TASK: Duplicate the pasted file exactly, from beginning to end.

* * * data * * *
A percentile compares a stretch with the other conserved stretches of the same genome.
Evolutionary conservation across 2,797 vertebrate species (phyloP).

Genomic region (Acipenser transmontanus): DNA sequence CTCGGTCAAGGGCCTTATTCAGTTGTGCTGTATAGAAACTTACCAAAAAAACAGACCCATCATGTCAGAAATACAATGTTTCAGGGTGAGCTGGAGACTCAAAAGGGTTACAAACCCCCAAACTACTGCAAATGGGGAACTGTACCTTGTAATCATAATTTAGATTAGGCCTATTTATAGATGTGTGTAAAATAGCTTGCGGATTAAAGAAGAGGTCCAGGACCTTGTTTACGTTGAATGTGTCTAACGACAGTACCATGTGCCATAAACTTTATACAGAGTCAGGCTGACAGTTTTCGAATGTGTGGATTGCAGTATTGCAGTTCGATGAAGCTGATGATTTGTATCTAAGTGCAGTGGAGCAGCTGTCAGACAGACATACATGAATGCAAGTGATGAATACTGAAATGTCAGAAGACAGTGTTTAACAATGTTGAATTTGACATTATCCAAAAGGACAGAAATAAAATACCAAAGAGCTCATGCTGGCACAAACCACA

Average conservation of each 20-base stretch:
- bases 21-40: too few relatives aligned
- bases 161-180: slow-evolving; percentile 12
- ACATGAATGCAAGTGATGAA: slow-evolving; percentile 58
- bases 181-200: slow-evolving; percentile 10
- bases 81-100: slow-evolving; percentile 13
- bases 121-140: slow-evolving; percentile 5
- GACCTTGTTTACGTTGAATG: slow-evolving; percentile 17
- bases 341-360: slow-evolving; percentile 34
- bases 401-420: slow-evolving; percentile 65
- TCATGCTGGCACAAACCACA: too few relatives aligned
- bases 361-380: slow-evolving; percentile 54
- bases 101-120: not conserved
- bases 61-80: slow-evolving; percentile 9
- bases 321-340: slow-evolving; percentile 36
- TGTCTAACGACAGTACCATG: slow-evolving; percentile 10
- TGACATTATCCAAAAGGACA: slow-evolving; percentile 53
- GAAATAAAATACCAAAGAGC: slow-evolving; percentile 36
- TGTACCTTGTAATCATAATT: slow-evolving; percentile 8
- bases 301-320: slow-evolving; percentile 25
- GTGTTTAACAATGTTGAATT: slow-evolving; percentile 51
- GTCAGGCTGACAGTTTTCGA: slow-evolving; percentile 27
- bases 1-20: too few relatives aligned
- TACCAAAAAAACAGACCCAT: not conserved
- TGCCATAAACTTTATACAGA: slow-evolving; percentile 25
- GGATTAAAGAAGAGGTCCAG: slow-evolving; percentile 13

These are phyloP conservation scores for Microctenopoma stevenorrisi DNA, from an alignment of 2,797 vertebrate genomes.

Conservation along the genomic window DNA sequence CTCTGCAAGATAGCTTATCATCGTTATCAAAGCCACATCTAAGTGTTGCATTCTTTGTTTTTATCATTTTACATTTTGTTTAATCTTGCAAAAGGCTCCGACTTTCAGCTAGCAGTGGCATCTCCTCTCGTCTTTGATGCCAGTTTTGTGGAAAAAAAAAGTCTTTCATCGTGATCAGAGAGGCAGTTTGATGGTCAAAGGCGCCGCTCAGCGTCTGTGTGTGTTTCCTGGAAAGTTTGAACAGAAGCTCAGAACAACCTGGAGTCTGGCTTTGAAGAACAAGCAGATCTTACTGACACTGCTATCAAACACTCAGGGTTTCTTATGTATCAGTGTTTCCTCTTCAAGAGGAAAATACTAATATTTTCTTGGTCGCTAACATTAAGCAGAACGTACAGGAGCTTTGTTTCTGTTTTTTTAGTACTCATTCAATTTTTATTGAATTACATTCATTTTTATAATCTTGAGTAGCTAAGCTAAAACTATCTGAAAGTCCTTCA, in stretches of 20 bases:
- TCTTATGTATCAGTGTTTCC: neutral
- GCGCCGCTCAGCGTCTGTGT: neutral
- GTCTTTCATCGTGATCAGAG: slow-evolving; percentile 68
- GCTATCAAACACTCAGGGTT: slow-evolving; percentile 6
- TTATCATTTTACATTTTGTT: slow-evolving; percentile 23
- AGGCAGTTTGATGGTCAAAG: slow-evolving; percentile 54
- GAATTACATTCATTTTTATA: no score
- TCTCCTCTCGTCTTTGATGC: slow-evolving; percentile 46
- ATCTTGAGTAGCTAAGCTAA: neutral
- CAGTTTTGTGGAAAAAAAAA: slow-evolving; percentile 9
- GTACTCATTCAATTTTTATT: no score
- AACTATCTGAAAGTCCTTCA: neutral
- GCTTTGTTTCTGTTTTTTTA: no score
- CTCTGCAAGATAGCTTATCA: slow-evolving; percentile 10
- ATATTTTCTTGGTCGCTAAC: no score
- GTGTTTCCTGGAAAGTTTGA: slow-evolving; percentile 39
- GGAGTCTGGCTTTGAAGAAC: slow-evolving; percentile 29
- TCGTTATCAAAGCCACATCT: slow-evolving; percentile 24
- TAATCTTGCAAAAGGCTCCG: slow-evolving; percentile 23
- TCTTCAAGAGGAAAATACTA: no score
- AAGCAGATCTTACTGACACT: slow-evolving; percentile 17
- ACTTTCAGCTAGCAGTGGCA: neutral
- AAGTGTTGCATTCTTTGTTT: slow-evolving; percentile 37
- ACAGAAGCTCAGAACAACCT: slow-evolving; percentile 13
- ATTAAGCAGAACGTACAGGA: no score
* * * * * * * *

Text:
A percentile compares a stretch with the other conserved stretches of the same genome.
Evolutionary conservation across 2,797 vertebrate species (phyloP).

Genomic region (Acipenser transmontanus): DNA sequence CTCGGTCAAGGGCCTTATTCAGTTGTGCTGTATAGAAACTTACCAAAAAAACAGACCCATCATGTCAGAAATACAATGTTTCAGGGTGAGCTGGAGACTCAAAAGGGTTACAAACCCCCAAACTACTGCAAATGGGGAACTGTACCTTGTAATCATAATTTAGATTAGGCCTATTTATAGATGTGTGTAAAATAGCTTGCGGATTAAAGAAGAGGTCCAGGACCTTGTTTACGTTGAATGTGTCTAACGACAGTACCATGTGCCATAAACTTTATACAGAGTCAGGCTGACAGTTTTCGAATGTGTGGATTGCAGTATTGCAGTTCGATGAAGCTGATGATTTGTATCTAAGTGCAGTGGAGCAGCTGTCAGACAGACATACATGAATGCAAGTGATGAATACTGAAATGTCAGAAGACAGTGTTTAACAATGTTGAATTTGACATTATCCAAAAGGACAGAAATAAAATACCAAAGAGCTCATGCTGGCACAAACCACA

Average conservation of each 20-base stretch:
- bases 21-40: too few relatives aligned
- bases 161-180: slow-evolving; percentile 12
- ACATGAATGCAAGTGATGAA: slow-evolving; percentile 58
- bases 181-200: slow-evolving; percentile 10
- bases 81-100: slow-evolving; percentile 13
- bases 121-140: slow-evolving; percentile 5
- GACCTTGTTTACGTTGAATG: slow-evolving; percentile 17
- bases 341-360: slow-evolving; percentile 34
- bases 401-420: slow-evolving; percentile 65
- TCATGCTGGCACAAACCACA: too few relatives aligned
- bases 361-380: slow-evolving; percentile 54
- bases 101-120: not conserved
- bases 61-80: slow-evolving; percentile 9
- bases 321-340: slow-evolving; percentile 36
- TGTCTAACGACAGTACCATG: slow-evolving; percentile 10
- TGACATTATCCAAAAGGACA: slow-evolving; percentile 53
- GAAATAAAATACCAAAGAGC: slow-evolving; percentile 36
- TGTACCTTGTAATCATAATT: slow-evolving; percentile 8
- bases 301-320: slow-evolving; percentile 25
- GTGTTTAACAATGTTGAATT: slow-evolving; percentile 51
- GTCAGGCTGACAGTTTTCGA: slow-evolving; percentile 27
- bases 1-20: too few relatives aligned
- TACCAAAAAAACAGACCCAT: not conserved
- TGCCATAAACTTTATACAGA: slow-evolving; percentile 25
- GGATTAAAGAAGAGGTCCAG: slow-evolving; percentile 13

These are phyloP conservation scores for Microctenopoma stevenorrisi DNA, from an alignment of 2,797 vertebrate genomes.

Conservation along the genomic window DNA sequence CTCTGCAAGATAGCTTATCATCGTTATCAAAGCCACATCTAAGTGTTGCATTCTTTGTTTTTATCATTTTACATTTTGTTTAATCTTGCAAAAGGCTCCGACTTTCAGCTAGCAGTGGCATCTCCTCTCGTCTTTGATGCCAGTTTTGTGGAAAAAAAAAGTCTTTCATCGTGATCAGAGAGGCAGTTTGATGGTCAAAGGCGCCGCTCAGCGTCTGTGTGTGTTTCCTGGAAAGTTTGAACAGAAGCTCAGAACAACCTGGAGTCTGGCTTTGAAGAACAAGCAGATCTTACTGACACTGCTATCAAACACTCAGGGTTTCTTATGTATCAGTGTTTCCTCTTCAAGAGGAAAATACTAATATTTTCTTGGTCGCTAACATTAAGCAGAACGTACAGGAGCTTTGTTTCTGTTTTTTTAGTACTCATTCAATTTTTATTGAATTACATTCATTTTTATAATCTTGAGTAGCTAAGCTAAAACTATCTGAAAGTCCTTCA, in stretches of 20 bases:
- TCTTATGTATCAGTGTTTCC: neutral
- GCGCCGCTCAGCGTCTGTGT: neutral
- GTCTTTCATCGTGATCAGAG: slow-evolving; percentile 68
- GCTATCAAACACTCAGGGTT: slow-evolving; percentile 6
- TTATCATTTTACATTTTGTT: slow-evolving; percentile 23
- AGGCAGTTTGATGGTCAAAG: slow-evolving; percentile 54
- GAATTACATTCATTTTTATA: no score
- TCTCCTCTCGTCTTTGATGC: slow-evolving; percentile 46
- ATCTTGAGTAGCTAAGCTAA: neutral
- CAGTTTTGTGGAAAAAAAAA: slow-evolving; percentile 9
- GTACTCATTCAATTTTTATT: no score
- AACTATCTGAAAGTCCTTCA: neutral
- GCTTTGTTTCTGTTTTTTTA: no score
- CTCTGCAAGATAGCTTATCA: slow-evolving; percentile 10
- ATATTTTCTTGGTCGCTAAC: no score
- GTGTTTCCTGGAAAGTTTGA: slow-evolving; percentile 39
- GGAGTCTGGCTTTGAAGAAC: slow-evolving; percentile 29
- TCGTTATCAAAGCCACATCT: slow-evolving; percentile 24
- TAATCTTGCAAAAGGCTCCG: slow-evolving; percentile 23
- TCTTCAAGAGGAAAATACTA: no score
- AAGCAGATCTTACTGACACT: slow-evolving; percentile 17
- ACTTTCAGCTAGCAGTGGCA: neutral
- AAGTGTTGCATTCTTTGTTT: slow-evolving; percentile 37
- ACAGAAGCTCAGAACAACCT: slow-evolving; percentile 13
- ATTAAGCAGAACGTACAGGA: no score